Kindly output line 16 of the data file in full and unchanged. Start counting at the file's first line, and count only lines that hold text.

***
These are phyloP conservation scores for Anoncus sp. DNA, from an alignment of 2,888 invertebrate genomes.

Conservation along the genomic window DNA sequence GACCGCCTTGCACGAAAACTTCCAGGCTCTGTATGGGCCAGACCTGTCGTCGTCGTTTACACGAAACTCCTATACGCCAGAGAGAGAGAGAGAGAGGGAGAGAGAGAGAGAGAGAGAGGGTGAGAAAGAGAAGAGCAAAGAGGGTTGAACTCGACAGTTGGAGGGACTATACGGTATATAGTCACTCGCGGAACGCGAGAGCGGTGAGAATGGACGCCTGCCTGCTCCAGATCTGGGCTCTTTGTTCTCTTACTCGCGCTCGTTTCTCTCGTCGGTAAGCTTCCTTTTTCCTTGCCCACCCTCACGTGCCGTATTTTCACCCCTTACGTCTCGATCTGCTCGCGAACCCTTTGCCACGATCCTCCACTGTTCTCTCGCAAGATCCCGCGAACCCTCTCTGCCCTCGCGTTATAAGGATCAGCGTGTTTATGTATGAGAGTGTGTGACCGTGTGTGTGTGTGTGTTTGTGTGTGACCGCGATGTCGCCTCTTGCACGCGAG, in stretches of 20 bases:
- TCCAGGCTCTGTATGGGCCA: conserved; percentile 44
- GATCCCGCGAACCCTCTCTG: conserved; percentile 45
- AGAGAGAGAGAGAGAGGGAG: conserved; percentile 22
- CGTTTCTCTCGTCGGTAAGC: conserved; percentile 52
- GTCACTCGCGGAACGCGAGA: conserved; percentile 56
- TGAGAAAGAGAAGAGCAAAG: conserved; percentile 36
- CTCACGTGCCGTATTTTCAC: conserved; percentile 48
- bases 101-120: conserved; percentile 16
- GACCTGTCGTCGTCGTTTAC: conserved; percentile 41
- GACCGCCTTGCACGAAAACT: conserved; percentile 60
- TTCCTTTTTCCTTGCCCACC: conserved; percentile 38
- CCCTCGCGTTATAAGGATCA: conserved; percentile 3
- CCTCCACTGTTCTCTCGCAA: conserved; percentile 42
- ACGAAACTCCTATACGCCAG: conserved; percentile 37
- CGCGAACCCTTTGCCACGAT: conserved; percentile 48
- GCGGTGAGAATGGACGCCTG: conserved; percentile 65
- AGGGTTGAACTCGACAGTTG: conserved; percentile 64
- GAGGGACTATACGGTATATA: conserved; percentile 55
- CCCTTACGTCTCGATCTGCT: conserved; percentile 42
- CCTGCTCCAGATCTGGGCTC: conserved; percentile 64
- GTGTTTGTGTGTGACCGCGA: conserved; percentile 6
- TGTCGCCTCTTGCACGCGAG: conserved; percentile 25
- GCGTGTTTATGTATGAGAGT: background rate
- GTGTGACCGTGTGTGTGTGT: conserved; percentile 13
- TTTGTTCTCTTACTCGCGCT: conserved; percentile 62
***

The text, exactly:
- ACGAAACTCCTATACGCCAG: conserved; percentile 37